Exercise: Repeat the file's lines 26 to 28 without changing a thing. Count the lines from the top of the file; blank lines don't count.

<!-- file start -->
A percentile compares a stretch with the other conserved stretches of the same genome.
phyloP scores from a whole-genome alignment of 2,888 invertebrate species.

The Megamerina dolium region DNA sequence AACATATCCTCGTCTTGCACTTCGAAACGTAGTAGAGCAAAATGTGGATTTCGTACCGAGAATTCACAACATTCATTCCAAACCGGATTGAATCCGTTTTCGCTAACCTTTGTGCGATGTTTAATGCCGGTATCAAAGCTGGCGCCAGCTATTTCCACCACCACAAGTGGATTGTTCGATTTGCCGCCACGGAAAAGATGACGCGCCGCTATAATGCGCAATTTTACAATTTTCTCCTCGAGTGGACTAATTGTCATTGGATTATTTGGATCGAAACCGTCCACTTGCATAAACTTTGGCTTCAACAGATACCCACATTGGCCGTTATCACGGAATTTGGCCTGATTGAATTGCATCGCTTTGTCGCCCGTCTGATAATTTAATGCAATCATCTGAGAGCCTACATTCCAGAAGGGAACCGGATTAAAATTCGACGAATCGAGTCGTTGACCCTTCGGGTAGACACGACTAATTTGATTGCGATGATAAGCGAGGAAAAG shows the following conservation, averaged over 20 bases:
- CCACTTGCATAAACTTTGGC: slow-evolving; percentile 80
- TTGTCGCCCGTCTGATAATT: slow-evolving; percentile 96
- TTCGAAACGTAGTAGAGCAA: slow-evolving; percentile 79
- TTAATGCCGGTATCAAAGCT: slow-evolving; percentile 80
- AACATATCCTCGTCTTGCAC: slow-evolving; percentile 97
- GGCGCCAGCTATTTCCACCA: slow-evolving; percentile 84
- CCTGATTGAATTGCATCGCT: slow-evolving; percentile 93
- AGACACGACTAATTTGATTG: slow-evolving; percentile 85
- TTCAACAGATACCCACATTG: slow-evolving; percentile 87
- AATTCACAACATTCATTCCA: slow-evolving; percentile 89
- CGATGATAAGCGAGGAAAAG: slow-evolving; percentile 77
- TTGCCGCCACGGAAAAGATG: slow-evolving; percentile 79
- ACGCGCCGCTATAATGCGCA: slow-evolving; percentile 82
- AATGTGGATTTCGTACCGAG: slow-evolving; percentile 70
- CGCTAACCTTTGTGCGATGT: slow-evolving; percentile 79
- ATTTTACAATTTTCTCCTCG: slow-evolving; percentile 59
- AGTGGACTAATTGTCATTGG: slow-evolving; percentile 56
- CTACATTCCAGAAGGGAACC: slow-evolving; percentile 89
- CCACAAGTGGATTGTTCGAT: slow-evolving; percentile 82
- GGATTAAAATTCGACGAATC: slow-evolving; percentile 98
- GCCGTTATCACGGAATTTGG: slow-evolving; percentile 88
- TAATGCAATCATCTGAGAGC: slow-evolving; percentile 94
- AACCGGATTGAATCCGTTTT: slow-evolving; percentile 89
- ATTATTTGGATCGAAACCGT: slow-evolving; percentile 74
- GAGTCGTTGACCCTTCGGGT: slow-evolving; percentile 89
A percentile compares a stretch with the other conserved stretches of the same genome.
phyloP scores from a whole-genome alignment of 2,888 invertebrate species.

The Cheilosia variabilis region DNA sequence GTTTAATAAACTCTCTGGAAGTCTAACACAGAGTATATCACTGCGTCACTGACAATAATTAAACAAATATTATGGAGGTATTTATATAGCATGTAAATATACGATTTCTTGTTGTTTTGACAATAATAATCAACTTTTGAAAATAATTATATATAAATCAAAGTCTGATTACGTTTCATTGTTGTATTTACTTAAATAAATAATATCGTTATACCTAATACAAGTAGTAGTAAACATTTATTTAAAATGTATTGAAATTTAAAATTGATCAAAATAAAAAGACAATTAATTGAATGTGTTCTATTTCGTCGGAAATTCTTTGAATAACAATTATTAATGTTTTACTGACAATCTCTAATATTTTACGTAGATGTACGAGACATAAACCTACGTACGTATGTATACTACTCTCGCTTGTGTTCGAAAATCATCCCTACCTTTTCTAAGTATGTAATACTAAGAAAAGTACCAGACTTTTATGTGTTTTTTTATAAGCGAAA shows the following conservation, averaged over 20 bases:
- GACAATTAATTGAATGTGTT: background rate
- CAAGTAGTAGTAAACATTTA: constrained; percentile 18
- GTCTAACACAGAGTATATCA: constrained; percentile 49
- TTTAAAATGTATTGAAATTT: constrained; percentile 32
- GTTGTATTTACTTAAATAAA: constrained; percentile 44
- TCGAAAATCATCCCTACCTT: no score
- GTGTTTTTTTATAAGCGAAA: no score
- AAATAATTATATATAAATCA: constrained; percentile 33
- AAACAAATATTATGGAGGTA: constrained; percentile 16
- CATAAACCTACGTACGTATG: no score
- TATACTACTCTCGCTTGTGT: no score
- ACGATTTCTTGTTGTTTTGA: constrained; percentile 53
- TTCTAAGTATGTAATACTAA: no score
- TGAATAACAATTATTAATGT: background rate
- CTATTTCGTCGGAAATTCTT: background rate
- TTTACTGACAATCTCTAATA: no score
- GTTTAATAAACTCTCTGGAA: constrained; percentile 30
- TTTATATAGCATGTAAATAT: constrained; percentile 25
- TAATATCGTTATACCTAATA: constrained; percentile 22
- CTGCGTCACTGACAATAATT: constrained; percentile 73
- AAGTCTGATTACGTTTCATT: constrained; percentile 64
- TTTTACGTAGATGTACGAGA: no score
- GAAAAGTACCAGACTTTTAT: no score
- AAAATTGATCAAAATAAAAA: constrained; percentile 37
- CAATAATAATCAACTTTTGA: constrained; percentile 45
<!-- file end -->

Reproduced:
- AACCGGATTGAATCCGTTTT: slow-evolving; percentile 89
- ATTATTTGGATCGAAACCGT: slow-evolving; percentile 74
- GAGTCGTTGACCCTTCGGGT: slow-evolving; percentile 89